Just in time for Wildscreen, the bi-annual meeting of Wildlife folk down in Bristol, the rumours of a new long PL mount lens for documentary use are true. We had heard that it was on the way but for wildlife it had to be fairly long, i.e. 400mm plus.
DoP Mike Brennan summised, "If Canon were not building something from scratch and if they wanted to make some compromises for those shooting for 4k TV (such as wildlife guys) they might revise the 17-120, making it a say a 34-250 (not long but certainly portable). Or make a revised 40x (T2.8 ramping to T5.6) HD to PL lens. The PL version would be two stops slower than HD and they could prevent it zooming past say, 35x to maintain quality. They could also create a 24-840mm T 5.6 (ramping to around T8).
"What we have learnt from Speed Booster and the modifications that Angenieux made to the 24-290 to enable it to cover RED 5k, is that only the rear part of the lens needs to be changed to provide a large image circle. Angenieux turned the 24-290 into 28-340 by minor alterations to the rear elements."
Barry Bassett from Rental company VMI describes the situation facing cinematographers stepping up to larger sensors and even 4k, "Cinematographers migrating from 2/3" format acquisition to large sensor and particularly 4K, were faced with limited choice of lenses available for large sensor cameras and these were very large and heavy and only offered around 1/3 of the range of equivalent 2/3" lenses.
"It was very easy when shooting with documentary 2/3" B4 cameras such as the Sony PMW-500 and PDW-F800, as Canon had enjoyed widespread success with the introduction of the stabilised HJ40x10 and HJ40x14 lenses, which had an equivalent PL focal range of 25-1000mm and 35-1400mm and more recently the HJ18x28 (equivalent PL range of 70-1260mm).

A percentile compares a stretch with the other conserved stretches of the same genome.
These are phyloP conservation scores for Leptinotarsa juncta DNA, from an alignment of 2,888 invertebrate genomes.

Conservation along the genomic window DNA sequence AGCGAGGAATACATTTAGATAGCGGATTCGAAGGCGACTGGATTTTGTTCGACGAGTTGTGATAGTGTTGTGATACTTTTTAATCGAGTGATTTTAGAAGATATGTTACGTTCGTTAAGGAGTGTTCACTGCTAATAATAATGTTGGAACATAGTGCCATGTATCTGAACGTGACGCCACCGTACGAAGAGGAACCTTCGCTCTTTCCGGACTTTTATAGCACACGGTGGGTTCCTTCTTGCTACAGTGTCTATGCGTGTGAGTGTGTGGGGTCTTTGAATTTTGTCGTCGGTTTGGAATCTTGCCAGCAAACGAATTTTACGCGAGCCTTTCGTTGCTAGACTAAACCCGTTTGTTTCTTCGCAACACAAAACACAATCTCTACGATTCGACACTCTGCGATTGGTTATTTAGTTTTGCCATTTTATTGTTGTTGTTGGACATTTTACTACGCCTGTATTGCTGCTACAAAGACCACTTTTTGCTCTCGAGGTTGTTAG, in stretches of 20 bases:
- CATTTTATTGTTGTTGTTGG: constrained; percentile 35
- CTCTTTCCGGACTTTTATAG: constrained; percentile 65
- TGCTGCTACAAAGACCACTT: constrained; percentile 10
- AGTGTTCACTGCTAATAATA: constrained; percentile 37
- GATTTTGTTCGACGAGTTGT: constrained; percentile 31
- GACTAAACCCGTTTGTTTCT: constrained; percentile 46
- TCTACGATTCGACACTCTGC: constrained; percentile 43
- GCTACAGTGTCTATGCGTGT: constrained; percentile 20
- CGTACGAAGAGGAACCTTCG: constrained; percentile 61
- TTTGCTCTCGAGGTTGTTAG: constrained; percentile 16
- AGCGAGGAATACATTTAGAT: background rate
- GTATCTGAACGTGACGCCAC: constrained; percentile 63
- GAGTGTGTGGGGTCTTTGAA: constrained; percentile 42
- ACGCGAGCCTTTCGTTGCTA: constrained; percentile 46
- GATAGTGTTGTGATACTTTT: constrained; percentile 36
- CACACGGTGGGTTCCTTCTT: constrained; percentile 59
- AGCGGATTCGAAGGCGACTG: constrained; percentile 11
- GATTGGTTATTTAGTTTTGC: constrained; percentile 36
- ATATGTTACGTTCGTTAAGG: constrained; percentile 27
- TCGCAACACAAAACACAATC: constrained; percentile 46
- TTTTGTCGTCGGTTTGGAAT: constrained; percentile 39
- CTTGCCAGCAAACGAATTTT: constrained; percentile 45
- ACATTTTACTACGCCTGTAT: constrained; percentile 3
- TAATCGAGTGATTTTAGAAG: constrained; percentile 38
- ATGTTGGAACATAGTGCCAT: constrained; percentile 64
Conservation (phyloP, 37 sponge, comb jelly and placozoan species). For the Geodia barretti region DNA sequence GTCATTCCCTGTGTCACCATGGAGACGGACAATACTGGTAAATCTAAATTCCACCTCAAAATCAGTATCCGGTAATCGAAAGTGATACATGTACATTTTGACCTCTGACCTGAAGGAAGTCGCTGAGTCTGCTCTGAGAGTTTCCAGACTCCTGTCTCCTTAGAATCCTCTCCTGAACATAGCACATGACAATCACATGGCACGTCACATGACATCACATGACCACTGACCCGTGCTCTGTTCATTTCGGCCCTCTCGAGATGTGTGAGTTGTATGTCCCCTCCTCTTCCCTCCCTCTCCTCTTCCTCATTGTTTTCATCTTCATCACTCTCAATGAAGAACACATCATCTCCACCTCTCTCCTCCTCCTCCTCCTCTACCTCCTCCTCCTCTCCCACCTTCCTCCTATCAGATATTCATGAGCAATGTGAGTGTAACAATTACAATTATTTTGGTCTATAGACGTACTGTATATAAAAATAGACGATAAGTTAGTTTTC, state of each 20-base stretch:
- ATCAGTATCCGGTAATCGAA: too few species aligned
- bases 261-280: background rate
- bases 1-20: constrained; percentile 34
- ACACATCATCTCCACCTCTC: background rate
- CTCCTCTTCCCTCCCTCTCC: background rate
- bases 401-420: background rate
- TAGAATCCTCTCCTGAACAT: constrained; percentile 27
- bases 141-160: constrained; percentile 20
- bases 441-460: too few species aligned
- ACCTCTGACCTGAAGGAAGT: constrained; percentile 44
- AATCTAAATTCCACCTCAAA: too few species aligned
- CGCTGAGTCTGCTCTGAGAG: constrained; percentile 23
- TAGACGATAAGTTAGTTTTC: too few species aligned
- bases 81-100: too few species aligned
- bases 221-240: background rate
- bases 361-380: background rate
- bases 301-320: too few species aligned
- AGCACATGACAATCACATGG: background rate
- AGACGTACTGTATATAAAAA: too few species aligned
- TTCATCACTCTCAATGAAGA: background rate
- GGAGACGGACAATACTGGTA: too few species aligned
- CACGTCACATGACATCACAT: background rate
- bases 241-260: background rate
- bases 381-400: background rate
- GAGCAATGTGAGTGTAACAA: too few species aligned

"Until now, the Angenieux Optimo 24-290 and Canon 30-300 were the longest PL mount lenses on offer to cinematographers shooting with large sensors and 4K and there is a HUGE difference between how close the shot on a 300mm lens is compared with a 1000 or 1400mm lens and until now there simply were no alternatives available and this was very limiting.
"Natural History producers shooting Super16 will remember the Optex/Century 150-600mm zooms converted to PL use but the range simply did not compare with the long video lenses or indeed what Canon have just announced..."
The introduction of the new Canon CN20x50 50-1000mm/T5-T8.9 lens really is a game-changer, since it is the first lens to offer a comparable range to these long documentary lenses AND includes a PL mount compatible with ARRI Amira, RED EPIC, Canon C500 and other similar cameras and achieves full 4K resolution as well.
Additionally, it also offers a 1.5x range extender, which actually increases the possible range to 1500mm - albeit with an appropriate loss in sensitivity, though worth mentioning that environments where the long range is required would generally be outdoors where there is plenty of light and sensitivity is not an issue. The lens is also fast for its range with maximum aperture of T/5 and only ramps to T/8.9 at the very end of the zoom range.
It is also not physically much larger than other zooms and only weights 6.6kg, so it is a perfect complement to Natural History or other productions where portability and range are important considerations.
Mike Brennan, "So a change in lens design to adapt existing 40x or 22x lenses from HD to 4K would require; new rear elements that spread out the circle of confusion to cover a larger sensor. (this is a much bigger enlargement than what Angenieux achieved) and much tighter control of polishing and assembly of the rest of lens to improve MTF and resolution.
This new lens is due for release in early 2015.